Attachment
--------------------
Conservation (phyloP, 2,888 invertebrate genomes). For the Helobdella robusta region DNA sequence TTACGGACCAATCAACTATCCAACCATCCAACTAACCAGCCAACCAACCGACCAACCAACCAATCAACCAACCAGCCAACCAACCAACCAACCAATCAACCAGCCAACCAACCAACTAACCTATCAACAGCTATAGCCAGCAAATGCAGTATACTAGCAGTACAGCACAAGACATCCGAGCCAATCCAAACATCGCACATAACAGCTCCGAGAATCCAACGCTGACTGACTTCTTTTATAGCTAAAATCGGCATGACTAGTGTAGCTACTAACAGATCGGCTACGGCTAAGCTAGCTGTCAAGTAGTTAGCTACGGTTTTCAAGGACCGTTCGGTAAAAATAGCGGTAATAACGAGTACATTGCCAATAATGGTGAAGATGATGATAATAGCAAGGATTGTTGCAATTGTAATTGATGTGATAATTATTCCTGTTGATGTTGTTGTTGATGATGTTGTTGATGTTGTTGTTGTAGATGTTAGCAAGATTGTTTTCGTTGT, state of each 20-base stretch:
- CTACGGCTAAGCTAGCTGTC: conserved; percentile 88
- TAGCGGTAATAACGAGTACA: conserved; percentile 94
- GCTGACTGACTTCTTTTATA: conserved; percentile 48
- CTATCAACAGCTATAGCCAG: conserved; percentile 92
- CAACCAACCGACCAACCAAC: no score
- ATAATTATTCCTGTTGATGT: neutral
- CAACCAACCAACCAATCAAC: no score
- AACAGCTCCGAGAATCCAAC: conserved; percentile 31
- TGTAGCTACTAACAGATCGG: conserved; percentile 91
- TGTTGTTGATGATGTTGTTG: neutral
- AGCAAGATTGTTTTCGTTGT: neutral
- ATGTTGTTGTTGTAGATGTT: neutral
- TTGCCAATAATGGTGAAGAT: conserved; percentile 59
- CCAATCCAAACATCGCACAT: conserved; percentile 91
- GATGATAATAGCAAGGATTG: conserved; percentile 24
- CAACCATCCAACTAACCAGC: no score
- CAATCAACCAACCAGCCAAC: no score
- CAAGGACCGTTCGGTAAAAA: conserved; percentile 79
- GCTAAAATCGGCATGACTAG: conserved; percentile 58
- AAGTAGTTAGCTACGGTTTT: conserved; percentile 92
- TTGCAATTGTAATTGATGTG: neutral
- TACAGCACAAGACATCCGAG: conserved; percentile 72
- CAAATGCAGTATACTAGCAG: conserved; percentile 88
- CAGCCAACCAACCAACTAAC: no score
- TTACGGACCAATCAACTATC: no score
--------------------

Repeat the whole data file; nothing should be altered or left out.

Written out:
Conservation (phyloP, 2,888 invertebrate genomes). For the Helobdella robusta region DNA sequence TTACGGACCAATCAACTATCCAACCATCCAACTAACCAGCCAACCAACCGACCAACCAACCAATCAACCAACCAGCCAACCAACCAACCAACCAATCAACCAGCCAACCAACCAACTAACCTATCAACAGCTATAGCCAGCAAATGCAGTATACTAGCAGTACAGCACAAGACATCCGAGCCAATCCAAACATCGCACATAACAGCTCCGAGAATCCAACGCTGACTGACTTCTTTTATAGCTAAAATCGGCATGACTAGTGTAGCTACTAACAGATCGGCTACGGCTAAGCTAGCTGTCAAGTAGTTAGCTACGGTTTTCAAGGACCGTTCGGTAAAAATAGCGGTAATAACGAGTACATTGCCAATAATGGTGAAGATGATGATAATAGCAAGGATTGTTGCAATTGTAATTGATGTGATAATTATTCCTGTTGATGTTGTTGTTGATGATGTTGTTGATGTTGTTGTTGTAGATGTTAGCAAGATTGTTTTCGTTGT, state of each 20-base stretch:
- CTACGGCTAAGCTAGCTGTC: conserved; percentile 88
- TAGCGGTAATAACGAGTACA: conserved; percentile 94
- GCTGACTGACTTCTTTTATA: conserved; percentile 48
- CTATCAACAGCTATAGCCAG: conserved; percentile 92
- CAACCAACCGACCAACCAAC: no score
- ATAATTATTCCTGTTGATGT: neutral
- CAACCAACCAACCAATCAAC: no score
- AACAGCTCCGAGAATCCAAC: conserved; percentile 31
- TGTAGCTACTAACAGATCGG: conserved; percentile 91
- TGTTGTTGATGATGTTGTTG: neutral
- AGCAAGATTGTTTTCGTTGT: neutral
- ATGTTGTTGTTGTAGATGTT: neutral
- TTGCCAATAATGGTGAAGAT: conserved; percentile 59
- CCAATCCAAACATCGCACAT: conserved; percentile 91
- GATGATAATAGCAAGGATTG: conserved; percentile 24
- CAACCATCCAACTAACCAGC: no score
- CAATCAACCAACCAGCCAAC: no score
- CAAGGACCGTTCGGTAAAAA: conserved; percentile 79
- GCTAAAATCGGCATGACTAG: conserved; percentile 58
- AAGTAGTTAGCTACGGTTTT: conserved; percentile 92
- TTGCAATTGTAATTGATGTG: neutral
- TACAGCACAAGACATCCGAG: conserved; percentile 72
- CAAATGCAGTATACTAGCAG: conserved; percentile 88
- CAGCCAACCAACCAACTAAC: no score
- TTACGGACCAATCAACTATC: no score